When he was running for president in 2012, Mitt Romney went to Trump Tower to secure the endorsement of Donald Trump, a reality-TV star who had publicly attacked him while flirting with the idea for launching his own White House bid.
Four years later, Romney delivered what Slate called “a keynote address for the nascent #NeverTrump movement.” In a blistering 20-minute speech urging fellow Republicans to do whatever they could to prevent Trump from securing the GOP presidential nomination, he called the candidate a “phony” and a “con man,” adding, “He has neither the temperament nor the judgment to be president.”
Weeks after Trump won the election, he made a big show of interviewing Romney to be his secretary of State, taking him out to dine on frogs’ legs and pose for one of the greatest photos of the Trump era. Later Trump adviser Roger Stone claimed the president-elect only interviewed Romney “in order to torture him.”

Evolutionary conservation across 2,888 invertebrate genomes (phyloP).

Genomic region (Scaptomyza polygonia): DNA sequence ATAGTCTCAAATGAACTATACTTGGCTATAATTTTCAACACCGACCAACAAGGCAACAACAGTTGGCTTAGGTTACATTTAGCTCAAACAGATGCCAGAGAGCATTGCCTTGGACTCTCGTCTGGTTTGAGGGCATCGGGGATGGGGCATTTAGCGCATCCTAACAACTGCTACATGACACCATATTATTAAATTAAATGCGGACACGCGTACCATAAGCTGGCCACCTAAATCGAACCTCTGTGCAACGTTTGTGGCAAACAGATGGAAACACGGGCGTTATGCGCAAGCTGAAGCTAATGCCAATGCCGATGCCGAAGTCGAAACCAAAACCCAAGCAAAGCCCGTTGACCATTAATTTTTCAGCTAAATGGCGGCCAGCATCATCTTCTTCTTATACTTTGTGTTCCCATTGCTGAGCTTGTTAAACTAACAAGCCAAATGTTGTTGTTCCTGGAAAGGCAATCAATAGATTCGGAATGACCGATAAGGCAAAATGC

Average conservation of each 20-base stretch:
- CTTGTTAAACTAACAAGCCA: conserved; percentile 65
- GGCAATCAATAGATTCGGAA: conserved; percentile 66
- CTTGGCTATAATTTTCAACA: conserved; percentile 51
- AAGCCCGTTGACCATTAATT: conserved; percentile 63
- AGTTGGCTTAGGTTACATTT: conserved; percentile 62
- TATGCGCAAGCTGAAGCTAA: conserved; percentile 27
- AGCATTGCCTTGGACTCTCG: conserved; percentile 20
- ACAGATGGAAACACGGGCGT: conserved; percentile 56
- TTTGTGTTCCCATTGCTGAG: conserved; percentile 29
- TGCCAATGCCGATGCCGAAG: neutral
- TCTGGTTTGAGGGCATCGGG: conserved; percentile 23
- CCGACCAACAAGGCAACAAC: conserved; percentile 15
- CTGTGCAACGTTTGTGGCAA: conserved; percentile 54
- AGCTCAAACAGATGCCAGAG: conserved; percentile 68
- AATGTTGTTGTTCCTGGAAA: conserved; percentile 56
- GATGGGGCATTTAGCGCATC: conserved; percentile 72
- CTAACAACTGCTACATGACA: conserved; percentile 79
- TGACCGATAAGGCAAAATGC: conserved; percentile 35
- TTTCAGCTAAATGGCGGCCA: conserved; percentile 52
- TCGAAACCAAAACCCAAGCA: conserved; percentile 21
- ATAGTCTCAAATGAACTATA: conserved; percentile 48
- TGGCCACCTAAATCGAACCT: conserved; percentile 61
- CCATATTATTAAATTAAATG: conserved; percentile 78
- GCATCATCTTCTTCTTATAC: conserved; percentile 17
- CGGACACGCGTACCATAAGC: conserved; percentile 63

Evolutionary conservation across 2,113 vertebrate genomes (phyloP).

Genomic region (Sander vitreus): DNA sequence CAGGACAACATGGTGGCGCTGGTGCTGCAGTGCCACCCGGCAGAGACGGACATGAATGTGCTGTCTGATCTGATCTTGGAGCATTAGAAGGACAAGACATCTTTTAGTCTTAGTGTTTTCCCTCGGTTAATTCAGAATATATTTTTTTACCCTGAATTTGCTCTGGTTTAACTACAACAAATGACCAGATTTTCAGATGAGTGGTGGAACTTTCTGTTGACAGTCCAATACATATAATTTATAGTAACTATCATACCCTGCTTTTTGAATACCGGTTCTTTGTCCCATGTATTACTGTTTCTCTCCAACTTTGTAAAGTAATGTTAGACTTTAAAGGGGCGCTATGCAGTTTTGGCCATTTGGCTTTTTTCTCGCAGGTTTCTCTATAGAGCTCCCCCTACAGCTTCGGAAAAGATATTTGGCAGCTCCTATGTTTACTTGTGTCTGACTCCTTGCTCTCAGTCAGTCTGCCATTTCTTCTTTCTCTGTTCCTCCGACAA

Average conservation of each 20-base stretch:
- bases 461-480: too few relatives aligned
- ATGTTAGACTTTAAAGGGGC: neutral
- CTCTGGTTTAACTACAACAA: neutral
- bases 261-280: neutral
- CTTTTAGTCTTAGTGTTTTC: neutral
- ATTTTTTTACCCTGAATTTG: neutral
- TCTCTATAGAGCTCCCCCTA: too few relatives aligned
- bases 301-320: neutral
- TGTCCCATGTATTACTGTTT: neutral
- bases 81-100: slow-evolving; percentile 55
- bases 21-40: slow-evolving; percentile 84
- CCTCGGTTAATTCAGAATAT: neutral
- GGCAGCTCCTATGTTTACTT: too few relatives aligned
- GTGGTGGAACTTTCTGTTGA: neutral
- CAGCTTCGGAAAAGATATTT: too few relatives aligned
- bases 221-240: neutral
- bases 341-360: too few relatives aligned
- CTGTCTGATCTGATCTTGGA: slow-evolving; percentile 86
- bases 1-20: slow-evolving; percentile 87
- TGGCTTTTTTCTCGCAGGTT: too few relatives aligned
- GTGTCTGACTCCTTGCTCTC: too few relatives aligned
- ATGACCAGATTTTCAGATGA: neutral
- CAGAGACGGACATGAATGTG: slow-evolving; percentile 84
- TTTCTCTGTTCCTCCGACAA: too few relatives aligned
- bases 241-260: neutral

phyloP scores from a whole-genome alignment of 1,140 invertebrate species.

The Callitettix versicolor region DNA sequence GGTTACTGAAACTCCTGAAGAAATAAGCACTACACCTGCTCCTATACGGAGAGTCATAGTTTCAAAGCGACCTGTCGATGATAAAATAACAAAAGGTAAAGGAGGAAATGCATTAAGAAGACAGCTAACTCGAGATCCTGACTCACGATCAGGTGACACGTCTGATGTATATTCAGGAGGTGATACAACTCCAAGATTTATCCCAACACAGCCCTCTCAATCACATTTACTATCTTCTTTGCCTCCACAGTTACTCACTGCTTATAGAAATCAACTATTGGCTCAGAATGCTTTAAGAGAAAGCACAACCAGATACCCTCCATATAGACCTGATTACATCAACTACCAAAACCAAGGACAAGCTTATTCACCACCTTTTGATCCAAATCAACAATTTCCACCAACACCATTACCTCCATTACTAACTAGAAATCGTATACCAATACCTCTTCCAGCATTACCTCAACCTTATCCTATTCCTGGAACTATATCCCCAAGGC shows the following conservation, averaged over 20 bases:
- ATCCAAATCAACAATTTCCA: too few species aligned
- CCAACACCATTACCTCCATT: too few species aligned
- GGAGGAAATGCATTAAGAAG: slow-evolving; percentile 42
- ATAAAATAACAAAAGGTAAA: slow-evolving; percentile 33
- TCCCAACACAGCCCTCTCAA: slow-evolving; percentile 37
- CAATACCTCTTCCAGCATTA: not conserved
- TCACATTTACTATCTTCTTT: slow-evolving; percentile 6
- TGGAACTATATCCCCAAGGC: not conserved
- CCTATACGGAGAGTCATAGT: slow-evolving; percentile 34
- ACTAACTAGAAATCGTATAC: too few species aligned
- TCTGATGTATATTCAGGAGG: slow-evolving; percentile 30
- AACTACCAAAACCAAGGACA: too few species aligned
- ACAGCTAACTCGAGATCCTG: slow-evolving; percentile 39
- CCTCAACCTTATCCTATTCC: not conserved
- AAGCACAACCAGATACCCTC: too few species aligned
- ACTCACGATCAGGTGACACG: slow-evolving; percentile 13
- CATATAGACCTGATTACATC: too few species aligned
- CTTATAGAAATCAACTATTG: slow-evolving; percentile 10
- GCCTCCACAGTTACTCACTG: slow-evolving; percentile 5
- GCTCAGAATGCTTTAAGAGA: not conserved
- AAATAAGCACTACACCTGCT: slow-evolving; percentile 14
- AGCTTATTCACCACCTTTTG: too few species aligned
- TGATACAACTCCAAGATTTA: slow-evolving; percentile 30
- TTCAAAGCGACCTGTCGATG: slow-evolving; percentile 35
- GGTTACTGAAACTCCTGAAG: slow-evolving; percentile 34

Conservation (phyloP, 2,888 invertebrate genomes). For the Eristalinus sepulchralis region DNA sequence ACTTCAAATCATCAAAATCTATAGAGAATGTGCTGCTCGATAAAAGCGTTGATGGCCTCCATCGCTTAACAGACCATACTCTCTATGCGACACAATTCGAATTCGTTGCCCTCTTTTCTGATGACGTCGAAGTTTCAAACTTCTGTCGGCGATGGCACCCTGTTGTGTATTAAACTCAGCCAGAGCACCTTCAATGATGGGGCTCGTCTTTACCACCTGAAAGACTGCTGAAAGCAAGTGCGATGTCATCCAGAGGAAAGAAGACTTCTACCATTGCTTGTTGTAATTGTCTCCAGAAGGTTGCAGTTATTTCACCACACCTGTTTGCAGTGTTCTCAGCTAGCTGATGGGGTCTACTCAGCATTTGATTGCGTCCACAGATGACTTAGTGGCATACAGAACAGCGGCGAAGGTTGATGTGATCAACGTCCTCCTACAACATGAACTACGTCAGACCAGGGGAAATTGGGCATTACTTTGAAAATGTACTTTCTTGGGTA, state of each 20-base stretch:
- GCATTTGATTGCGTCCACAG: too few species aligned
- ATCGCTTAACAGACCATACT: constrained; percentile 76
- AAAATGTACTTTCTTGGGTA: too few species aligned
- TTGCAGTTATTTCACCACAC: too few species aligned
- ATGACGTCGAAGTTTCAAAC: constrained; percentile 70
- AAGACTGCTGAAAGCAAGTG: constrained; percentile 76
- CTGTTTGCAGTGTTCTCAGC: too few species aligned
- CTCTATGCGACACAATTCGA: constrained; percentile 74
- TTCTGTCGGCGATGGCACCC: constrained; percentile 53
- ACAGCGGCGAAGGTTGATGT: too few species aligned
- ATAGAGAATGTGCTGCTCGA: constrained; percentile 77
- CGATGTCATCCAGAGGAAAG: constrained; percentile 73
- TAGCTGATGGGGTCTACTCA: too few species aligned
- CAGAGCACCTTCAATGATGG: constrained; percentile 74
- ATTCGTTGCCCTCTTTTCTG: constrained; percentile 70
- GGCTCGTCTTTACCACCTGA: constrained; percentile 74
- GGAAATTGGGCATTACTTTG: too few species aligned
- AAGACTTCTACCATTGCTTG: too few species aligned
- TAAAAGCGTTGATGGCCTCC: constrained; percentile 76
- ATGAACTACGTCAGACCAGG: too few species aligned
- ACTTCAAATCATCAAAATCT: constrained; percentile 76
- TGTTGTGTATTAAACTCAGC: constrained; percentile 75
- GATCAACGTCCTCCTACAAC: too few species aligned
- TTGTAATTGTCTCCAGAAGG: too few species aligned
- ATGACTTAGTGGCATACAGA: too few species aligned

As it turns out, Trump could have saved the $215 he spent on Romney’s dinner. After he reportedly urged 83-year-old Utah senator Orrin Hatch to run for reelection rather than creating a place for Romney in the federal government, on Monday night Trump suddenly endorsed his longtime rival:
In the past year Romney has criticized Trump on a number of occasions:
The Senate candidate even included some thinly veiled Trump attacks in last week’s campaign launch, saying, “Utah welcomes legal immigrants from around the world, Washington sends immigrants a message of exclusion. And on Utah’s Capitol Hill, people treat one another with respect.”
Yet it took Romney less than 40 minutes to accept Trump’s endorsement.
Who knew Romney was so prone to self-sabotage?